U.S. vs. China: Is This Good vs. Evil?

Corey McSweeneyAnalyst IAugust 14, 2008

The Olympics are in full swing, and at the moment the U.S. and China are deadlocked in the medal count. Normally, I'm not a huge Olympics' guy, but the burgeoning rivalry plus the other storylines (Michael Phelps, The Redeem Team, Spain's photo taking skills) has me intrigued. For now I'm putting those other stories on the backburner and focusing on the rivalry angle. 

This isn't your typical friendly rivalry in sports we see today. There's some real teeth to this one. I think the typical American fan thought we would steamroll the world in terms of medal count because that's what we are used to. We have won the last three Summer Olympic competitions.

There's no way China or any other country is better than us at sports, right? Now it's looking like this might go right down to the wire, and I got to believe it's vexing the American fan. But is China playing fairly? 

I'm no expert, so I'm not going to run through the whole gymnast controversy for you. Check that out here. Just look at the picture above. A couple of those girls have to be under 16, right?

If the U.S., God forbid, loses the count at the Olympics, it's going to be tough to swallow for a lot of people, including me. This country devotes so much time and energy into sports; it would be embarrassing if we can't win, especially against the Chinese. 

If for some reason Britain or another ally could become an athletic power, I think Americans would welcome the challenge of a friendly rival, and even possibly be OK losing an Olympics. I mean, the typical sports fan won't freak out that we can't win the archery and curling gold medals, and other like events. But the Chinese are not our allies.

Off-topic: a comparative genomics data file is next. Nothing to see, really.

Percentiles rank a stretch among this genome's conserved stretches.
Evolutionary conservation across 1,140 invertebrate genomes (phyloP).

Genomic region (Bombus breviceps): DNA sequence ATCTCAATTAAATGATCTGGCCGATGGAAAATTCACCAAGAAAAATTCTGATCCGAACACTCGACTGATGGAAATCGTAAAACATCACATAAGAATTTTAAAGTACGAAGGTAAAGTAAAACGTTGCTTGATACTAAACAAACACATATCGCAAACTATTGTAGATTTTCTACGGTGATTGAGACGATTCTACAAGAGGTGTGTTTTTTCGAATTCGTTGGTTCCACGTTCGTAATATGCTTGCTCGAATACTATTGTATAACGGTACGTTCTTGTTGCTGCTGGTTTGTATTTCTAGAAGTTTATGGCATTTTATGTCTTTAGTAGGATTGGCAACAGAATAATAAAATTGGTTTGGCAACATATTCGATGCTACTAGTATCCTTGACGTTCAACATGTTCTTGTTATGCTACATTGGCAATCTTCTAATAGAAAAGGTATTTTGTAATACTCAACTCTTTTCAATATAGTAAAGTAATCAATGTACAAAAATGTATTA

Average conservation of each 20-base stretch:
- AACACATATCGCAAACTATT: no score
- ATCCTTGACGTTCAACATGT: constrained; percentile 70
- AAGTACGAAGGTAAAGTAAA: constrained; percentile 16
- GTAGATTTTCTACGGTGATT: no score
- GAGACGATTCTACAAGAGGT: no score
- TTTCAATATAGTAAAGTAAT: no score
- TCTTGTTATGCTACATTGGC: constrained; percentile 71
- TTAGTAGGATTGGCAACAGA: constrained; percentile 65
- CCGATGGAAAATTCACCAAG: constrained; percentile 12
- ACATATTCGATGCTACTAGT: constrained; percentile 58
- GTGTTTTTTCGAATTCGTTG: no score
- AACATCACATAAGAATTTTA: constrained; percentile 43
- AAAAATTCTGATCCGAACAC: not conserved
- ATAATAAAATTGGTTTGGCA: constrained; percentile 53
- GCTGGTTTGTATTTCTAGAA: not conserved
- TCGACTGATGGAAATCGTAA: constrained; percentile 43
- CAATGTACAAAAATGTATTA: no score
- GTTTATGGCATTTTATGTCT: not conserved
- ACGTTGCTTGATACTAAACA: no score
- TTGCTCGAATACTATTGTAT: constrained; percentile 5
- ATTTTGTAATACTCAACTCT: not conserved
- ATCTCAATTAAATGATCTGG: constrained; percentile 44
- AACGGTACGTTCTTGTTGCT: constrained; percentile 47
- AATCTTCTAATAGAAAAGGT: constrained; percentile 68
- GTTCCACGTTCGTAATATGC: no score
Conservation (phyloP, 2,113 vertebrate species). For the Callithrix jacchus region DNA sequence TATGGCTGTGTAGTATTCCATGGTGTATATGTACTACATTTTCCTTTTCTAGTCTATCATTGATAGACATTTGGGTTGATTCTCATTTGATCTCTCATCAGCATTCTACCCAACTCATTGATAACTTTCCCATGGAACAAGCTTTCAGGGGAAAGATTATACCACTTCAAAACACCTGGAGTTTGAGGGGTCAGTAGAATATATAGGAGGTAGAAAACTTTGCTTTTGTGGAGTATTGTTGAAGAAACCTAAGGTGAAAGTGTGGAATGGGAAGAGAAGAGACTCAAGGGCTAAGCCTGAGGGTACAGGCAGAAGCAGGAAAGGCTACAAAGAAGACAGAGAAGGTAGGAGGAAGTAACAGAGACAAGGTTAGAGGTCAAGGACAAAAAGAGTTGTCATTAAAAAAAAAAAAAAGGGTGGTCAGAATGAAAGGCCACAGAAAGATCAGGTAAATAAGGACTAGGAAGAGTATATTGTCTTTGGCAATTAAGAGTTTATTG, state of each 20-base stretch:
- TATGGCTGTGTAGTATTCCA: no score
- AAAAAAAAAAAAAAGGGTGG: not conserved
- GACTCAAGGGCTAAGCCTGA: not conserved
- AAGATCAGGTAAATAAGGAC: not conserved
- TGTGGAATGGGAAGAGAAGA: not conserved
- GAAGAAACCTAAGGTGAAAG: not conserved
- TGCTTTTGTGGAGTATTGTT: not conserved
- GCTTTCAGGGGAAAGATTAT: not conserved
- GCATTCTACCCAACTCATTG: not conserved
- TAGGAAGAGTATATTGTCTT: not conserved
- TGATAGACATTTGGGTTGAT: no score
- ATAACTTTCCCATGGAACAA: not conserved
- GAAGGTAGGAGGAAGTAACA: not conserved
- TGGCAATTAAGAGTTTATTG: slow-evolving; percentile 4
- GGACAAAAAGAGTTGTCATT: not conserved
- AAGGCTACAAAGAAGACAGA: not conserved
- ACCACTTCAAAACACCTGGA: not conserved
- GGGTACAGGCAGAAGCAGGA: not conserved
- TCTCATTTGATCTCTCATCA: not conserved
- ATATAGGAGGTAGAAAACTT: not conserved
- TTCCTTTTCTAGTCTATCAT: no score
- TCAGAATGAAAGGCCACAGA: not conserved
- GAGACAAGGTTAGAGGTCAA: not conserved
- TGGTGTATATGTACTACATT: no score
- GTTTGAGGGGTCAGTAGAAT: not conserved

This goes back to the Cold War and our intense rivalry with communist Russia. Russia has since failed and if you don't know, the new communist power is, wait for it, CHINA. I don't know whether it goes back to World War II or some other event, but the U.S. has, as long as I can remember, took a stand against similar communist governments.

It might just be that communism spits in the face of the tenets of democracy. Anyways, this rivalry exists on so many levels that it has become the leading story in my mind by a large margin. 

I don't want to go as far yet to say China is evil, but this is a country that limits the number of kids you can have, persecutes Christians (which is still the biggest religion in the U.S.), and commits numerous other human rights violations. Doesn't sound too much like a friend, does it? 

In a perfect world we would separate sports and politics, but in reality we cannot do that. Sports, especially the Olympics, have become a platform for world powers to flex their muscle.

China tries to get as much out of their athletes as humanly possible. If you don't believe me, ask Yao Ming. It's sad but true. This is the world we live in today, where a thing meant to be fun and competitive like sports becomes a political player. 

Hopefully, things don't escalate and this rivalry just remains a rivalry.